T09P15 - Transnational Circulation and Multilevel Governance of University Reforms: What Higher Education Teaches about Policy Science

Topic : Governance, Policy networks and Multi-level Governance

Panel Chair : Olivier Provini - olivier_provini@yahoo.fr

Panel Second Chair : Pauline Ravinet - pauline.ravinet-2@univ-lille2.fr

Objectives and Scientific Relevance of the panel

Call for papers

Session 1

Friday, June 30th 13:45 to 15:45 (Block B 5 - 3 (35))

Harmonizing Transnational Higher Education Policies: Implications of the Bologna Process Model on ASEAN and the Philippines

Pilar Preciousa Berse - pberse@ateneo.edu - Waseda University (PhD Cand.)/ Ateneo de Manila University (Instructor) - Philippines

Kristoffer Besre - kbberse@up.edu.ph - University of the Philippines - National College of Public Administration and Governance - Philippines

This paper discusses how the Bologna Process model for harmonization of higher education systems is adopted and “translated” into ASEAN context as the region gears up for socio-cultural and economic integration. It addresses the issue at two scales. It first reviews the role of inter-governmental institutions and transnational non-governmental networks in Southeast Asia such as, but not limited to, ASEAN, UMAP, AUN and SEAMEO-RIHED, in the formulation and circulation, directly or indirectly, of policies that seek to promote regional exchange and

connectedness in higher education. It then traces the implications of the same on the higher education policies of the Philippines, highlighting the factors that facilitate and hamper their adoption at the national level. By and large, the study hopes to shed light on the adoption and circulation of policies in the context of higher education.

Politics and Policies of Higher Education: Policy Tranfer and the Bologna Process

Simona Torotcoi - torotcoi_simona@phd.ceu.edu - Central European University (Budapest, Hungary) - Romania

Considered as one of the most successful recent examples of transnational reform but also as an ineffective policy mechanism in the presence of national higher education policies the Bologna Process is a voluntary agreed, collective and intergovernmental effort to strengthen the competitiveness and attractiveness of European higher education by helping diverse higher education systems to converge towards more transparent systems and to create a harmonized European higher education area.

Notwithstanding its legally-unbinding and intergovernmental character, participating countries have implemented many elements of the Bologna, however, this does not imply full harmony with the overall commitments. Given the specific components of the Bologna Process, including the joint decision making process between and the integrated set of policies developed since its inception, it acts as a policy model which allows participating countries to jointly define common objectives for guiding national policy, to translate guidelines into national action plans and execute them, and lastly, to evaluate and benchmark national performances.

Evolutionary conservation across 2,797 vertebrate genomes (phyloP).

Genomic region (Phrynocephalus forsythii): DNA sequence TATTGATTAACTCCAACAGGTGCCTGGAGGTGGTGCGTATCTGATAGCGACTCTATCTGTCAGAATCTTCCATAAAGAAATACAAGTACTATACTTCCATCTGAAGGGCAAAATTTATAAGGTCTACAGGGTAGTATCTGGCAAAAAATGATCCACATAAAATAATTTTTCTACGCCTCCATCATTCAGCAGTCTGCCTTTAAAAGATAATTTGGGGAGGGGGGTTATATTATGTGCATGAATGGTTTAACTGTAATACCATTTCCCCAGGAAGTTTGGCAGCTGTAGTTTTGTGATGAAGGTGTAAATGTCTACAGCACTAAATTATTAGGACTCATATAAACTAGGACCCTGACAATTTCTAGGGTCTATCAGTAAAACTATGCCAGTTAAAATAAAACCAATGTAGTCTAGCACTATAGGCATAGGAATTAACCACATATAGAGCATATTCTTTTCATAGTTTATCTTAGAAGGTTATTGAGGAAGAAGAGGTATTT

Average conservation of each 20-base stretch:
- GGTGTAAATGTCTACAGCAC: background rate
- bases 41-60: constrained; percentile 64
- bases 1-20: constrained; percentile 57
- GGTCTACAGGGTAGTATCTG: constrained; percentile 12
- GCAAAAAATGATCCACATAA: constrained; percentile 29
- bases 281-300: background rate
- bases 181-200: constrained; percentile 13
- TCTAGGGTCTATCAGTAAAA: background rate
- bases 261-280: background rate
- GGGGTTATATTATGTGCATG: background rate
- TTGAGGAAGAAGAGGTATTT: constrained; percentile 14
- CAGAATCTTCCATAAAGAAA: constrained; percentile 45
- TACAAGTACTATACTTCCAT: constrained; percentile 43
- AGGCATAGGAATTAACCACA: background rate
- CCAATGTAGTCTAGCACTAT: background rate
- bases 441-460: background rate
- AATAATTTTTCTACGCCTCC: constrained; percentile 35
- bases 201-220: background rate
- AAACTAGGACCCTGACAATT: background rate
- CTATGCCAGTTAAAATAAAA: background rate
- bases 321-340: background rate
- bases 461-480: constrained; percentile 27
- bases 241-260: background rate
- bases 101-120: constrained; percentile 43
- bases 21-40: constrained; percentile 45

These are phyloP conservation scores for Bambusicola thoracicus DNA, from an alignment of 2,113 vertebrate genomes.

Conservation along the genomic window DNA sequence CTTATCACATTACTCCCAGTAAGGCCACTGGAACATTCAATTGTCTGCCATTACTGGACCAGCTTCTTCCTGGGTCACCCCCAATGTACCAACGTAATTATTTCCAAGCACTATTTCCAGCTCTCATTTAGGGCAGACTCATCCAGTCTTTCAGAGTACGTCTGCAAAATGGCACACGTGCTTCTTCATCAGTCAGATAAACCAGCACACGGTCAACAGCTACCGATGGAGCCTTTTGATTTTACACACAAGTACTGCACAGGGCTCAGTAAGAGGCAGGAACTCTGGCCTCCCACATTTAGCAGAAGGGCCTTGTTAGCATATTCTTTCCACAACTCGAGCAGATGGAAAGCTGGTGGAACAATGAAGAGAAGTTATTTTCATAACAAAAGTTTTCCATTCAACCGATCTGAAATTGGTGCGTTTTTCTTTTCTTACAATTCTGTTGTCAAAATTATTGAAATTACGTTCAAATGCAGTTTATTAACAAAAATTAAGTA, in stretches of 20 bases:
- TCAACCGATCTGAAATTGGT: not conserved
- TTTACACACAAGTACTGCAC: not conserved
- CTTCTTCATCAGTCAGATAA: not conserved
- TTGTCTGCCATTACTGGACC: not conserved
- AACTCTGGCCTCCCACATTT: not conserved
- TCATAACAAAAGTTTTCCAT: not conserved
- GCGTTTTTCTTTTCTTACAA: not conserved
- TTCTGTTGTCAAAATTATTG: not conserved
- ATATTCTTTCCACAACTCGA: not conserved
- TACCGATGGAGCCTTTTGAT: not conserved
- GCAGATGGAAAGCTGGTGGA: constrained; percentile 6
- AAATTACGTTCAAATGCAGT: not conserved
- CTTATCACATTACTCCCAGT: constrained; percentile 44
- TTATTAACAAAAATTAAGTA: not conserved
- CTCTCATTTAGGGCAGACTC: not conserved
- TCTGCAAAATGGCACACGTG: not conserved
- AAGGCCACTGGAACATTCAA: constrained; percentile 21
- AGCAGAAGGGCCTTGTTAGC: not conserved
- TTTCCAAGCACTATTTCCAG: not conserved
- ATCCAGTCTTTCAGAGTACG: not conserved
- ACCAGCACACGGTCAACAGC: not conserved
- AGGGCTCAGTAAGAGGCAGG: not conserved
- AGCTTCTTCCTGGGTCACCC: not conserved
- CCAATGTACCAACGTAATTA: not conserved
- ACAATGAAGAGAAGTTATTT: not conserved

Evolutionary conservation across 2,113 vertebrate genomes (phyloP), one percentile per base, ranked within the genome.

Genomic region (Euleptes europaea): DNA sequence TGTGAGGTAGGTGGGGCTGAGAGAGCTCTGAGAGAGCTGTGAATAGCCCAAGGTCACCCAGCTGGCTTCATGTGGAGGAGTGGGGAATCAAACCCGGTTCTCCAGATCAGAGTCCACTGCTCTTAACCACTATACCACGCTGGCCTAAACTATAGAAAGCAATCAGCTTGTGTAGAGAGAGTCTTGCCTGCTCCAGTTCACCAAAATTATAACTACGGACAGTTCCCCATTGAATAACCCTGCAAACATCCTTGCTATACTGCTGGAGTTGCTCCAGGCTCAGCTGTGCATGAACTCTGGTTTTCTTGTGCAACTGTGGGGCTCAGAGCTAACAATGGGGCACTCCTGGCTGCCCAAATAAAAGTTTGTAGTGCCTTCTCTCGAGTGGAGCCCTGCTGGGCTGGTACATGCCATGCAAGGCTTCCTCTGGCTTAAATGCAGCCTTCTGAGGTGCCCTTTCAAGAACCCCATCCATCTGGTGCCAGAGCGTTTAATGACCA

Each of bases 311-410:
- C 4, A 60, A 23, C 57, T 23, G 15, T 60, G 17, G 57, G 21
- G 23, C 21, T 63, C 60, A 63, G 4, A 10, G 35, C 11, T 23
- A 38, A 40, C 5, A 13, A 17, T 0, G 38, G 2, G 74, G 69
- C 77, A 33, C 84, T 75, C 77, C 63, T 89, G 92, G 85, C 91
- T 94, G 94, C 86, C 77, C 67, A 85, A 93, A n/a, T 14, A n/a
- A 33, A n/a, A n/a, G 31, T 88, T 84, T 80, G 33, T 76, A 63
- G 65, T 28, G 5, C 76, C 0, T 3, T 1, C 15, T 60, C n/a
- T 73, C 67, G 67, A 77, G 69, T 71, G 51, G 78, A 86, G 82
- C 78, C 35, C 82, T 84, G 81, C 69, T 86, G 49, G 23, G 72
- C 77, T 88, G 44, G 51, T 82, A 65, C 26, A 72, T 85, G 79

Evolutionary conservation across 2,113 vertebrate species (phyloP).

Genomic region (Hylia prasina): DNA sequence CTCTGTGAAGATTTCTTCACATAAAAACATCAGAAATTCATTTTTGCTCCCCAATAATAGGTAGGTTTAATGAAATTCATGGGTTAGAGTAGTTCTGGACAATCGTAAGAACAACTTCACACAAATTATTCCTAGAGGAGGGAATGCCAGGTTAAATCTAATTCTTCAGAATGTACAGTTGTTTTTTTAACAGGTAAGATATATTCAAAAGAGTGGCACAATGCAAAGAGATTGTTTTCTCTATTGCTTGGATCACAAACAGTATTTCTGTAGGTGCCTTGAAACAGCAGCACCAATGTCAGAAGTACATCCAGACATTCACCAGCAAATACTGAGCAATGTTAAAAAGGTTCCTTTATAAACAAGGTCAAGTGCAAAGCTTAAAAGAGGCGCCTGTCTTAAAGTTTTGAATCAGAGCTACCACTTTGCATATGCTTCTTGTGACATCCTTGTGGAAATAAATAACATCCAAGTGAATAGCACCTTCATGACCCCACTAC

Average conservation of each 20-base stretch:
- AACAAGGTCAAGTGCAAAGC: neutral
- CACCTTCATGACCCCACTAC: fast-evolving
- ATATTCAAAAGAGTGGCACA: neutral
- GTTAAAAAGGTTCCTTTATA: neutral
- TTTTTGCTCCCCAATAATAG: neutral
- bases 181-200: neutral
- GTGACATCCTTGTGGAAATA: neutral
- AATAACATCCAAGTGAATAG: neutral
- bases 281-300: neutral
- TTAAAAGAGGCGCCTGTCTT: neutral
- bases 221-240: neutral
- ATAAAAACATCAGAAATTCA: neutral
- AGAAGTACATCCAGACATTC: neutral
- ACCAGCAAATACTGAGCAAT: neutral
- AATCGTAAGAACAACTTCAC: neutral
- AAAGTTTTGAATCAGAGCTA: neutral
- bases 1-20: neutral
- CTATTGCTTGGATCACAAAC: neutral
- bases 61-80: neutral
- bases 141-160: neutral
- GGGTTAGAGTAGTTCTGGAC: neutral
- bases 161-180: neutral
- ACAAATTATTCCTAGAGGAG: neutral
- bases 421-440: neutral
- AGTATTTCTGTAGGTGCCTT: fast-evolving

The Bologna Process can be considered a policy model which is used for the development of national policies. A first stage at the country level, is the adoption of the necessary legislation which provides a legal framework for addressing the policy issue at hand. Once the necessary framework is adopted, the next step for the competent authorities is to translate these policy provisions into operating guidelines, action plans strategies, etc. The implementation phase refers to the stage in which these policies are put into effect at the higher education institutions level. 

By combining the policy transfer literature and the policy implementation literature, this paper aims to put forward a different approach in understanding the different levels and stages in implementation compliance. Differentiating between three levels of implementation namely: adoption, transposition and institutional implementation would reflect into a more appropriate approach for researching the different implementation outcomes, since Bologna relies on national and institutional elements (Sin et. al. 2016). In order to test the proposed approach, this paper uses the case of Romania and reflect upon the extent to which one of the Bologna Process proposed policies, quality assurance, has been translated at the national and university level.

How do international university rankings impact national higher education policy and institutional strategies in Hungary?